addressalign-toparrow-leftarrow-rightbackbellblockcalendarcameraccwchatcheckchevron-downchevron-leftchevron-rightchevron-small-downchevron-small-leftchevron-small-rightchevron-small-upchevron-upcircle-with-checkcircle-with-crosscircle-with-pluscrossdots-three-verticaleditemptyheartexporteye-with-lineeyefacebookfolderfullheartglobegmailgoogleimageimagesinstagramlinklocation-pinmagnifying-glassmailminusmoremuplabelShape 3 + Rectangle 1outlookpersonplusprice-ribbonImported LayersImported LayersImported Layersshieldstartickettrashtriangle-downtriangle-uptwitteruseryahoo

Draft and Dogma Message Board › What are your irrational beliefs?

What are your irrational beliefs?

Logan
loganmk
Group Organizer
Boston, MA
Post #: 4
At our next meet up we will use the topic of irrational beliefs to spring board into a conversation about the nature of faith. So let me ask the group: What are your irrational beliefs? Does your lucky shirt help the Celtics win? Is it bad luck to open an umbrella indoors? Let us know below and we might use your idea to get the conversation started next time.
Logan
loganmk
Group Organizer
Boston, MA
Post #: 5
Saw this article and it seems to apply to our next topic. http://thegospelcoali...­

Thoughts?
Allison C.
user 81765432
Jamaica Plain, MA
Post #: 1
Well, I Used to have a lot of irrational beliefs, the most notable is from my youth. I don't know how I got it into my head or who convinced me, as I am quite gullible, that steak was horse meat. For the longest time I just though that's what it was. Burgers was cow, bacon and ham and sausage was pig and steak was horse. I really don't know! ^_^
Allison C.
user 81765432
Jamaica Plain, MA
Post #: 2
About the article, I think it's spot on in some cases. Being a young Christian I get a lot of heat from my non-Christian friends about being no fun anymore or a totally different person. They would be right I'm not the party animal I used to be and that means, "I can't relate to them or hang with them anymore." Which is simply not true. For the most part a lot of atheists are God/Religion haters, I know this because I was one for nine years. The other atheists admit that they just don't believe in anything or care to believe/are not compelled to believe. The former are the group who do the loudest nay saying of religious organizations and people and are the ones most likely to start a fight with you. The Latter are much nicer people. In a lot of cases I've found that both parties have been hurt or misinformed about God, Jesus, the church, Religion in the past and have formed opinions and objections likewise. I was an Angry atheist for a long time.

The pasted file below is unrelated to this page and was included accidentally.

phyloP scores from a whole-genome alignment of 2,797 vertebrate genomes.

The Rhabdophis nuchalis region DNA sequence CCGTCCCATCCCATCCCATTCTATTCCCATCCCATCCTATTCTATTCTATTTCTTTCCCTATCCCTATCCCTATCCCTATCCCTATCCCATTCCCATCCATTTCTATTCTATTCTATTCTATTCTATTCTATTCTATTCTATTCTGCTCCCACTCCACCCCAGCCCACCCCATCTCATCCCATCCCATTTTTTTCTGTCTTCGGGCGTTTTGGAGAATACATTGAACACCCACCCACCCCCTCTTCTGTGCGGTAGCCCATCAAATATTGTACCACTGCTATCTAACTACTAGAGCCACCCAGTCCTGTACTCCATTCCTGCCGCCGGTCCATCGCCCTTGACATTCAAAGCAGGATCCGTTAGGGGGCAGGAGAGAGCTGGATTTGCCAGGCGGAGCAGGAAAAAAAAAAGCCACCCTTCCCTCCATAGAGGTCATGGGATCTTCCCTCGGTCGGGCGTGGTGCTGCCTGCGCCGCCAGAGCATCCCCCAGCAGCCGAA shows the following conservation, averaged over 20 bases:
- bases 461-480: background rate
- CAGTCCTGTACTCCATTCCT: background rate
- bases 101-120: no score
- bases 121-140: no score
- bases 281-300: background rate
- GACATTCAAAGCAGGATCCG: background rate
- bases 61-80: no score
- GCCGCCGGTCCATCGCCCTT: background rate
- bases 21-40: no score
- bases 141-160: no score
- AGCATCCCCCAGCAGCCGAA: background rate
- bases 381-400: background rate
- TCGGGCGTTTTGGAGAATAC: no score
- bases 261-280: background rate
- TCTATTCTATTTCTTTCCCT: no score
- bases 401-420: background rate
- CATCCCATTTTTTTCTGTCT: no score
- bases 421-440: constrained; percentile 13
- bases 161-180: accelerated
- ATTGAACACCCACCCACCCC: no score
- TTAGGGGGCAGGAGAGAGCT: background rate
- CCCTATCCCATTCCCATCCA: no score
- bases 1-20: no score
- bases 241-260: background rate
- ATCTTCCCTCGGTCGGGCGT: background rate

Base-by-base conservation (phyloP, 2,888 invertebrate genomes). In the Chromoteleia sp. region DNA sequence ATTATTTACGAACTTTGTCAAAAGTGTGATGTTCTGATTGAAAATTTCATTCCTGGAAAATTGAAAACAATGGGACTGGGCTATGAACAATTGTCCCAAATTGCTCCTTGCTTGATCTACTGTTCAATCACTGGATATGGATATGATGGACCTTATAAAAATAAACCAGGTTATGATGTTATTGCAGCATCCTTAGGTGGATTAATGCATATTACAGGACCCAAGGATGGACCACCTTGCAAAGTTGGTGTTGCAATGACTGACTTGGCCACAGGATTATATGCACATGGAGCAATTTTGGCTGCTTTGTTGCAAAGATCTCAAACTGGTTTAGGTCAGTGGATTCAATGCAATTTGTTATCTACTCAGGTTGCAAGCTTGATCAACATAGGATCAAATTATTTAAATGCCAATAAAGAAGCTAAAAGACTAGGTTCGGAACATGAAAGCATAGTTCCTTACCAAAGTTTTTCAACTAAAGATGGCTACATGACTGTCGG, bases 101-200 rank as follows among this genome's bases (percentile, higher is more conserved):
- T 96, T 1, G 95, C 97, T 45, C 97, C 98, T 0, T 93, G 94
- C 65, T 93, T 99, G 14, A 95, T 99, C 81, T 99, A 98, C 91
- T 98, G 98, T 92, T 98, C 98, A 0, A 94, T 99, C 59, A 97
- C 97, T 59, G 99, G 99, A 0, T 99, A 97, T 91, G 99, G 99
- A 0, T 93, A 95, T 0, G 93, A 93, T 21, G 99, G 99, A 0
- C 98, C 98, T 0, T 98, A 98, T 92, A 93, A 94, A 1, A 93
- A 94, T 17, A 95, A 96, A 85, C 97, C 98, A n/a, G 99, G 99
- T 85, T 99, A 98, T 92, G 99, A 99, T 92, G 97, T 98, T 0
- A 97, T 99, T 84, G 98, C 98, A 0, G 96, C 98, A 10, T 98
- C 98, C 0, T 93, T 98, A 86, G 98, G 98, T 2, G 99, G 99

However being an atheist and Being a Christian have their stigmas (some I touched on in the above paragraph) as does any cultural group you could identify with. Not all Christians are old dudes, a vast majority are actually young adults. Same for atheists, not all of them are prescribed "God Haters" some just grew up without religious affiliations of any kind.

These were my initial thoughts. What do you guys think?
Saurya V.
saurya
Hyderabad, IN
Post #: 1
Youth culture as it stands is deeply concerned with hedonism - I'm an atheist and I've gotten a similar reaction (can't relate, can't hang out) from a lot of my friends of various faiths, mostly because I'm into reading books or writing programs on the weekend rather than getting slizzered.

I have one slight amendment to make to your statement: "For the most part a lot of internet atheists are God/Religion haters" I work with a lot of atheists - about 2/3 of my team, and frequently go to atheist meetups. My (other atheist) friends who don't go to the meetups often ask me how the "church-burning neckbeards" are doing - simply based on their preconception of groups of atheists. Atheists definitely have a pretty poor reputation in the US. Though, honestly you should take that study with a healthy grain of salt - those confidence intervals are pretty wide.

As for atheists being misinformed about God or not caring, surveys don't seem to bear that out. A lot of us grew up without religious affiliations, but we grew curious and we researched it anyway (me and my sister, for example). Still, I think I've run into more folks who've grown up with religious affiliations and left those in adulthood. Anecdotal evidence, for now, since I haven't really researched this topic.

I'd love to continue this talk in person!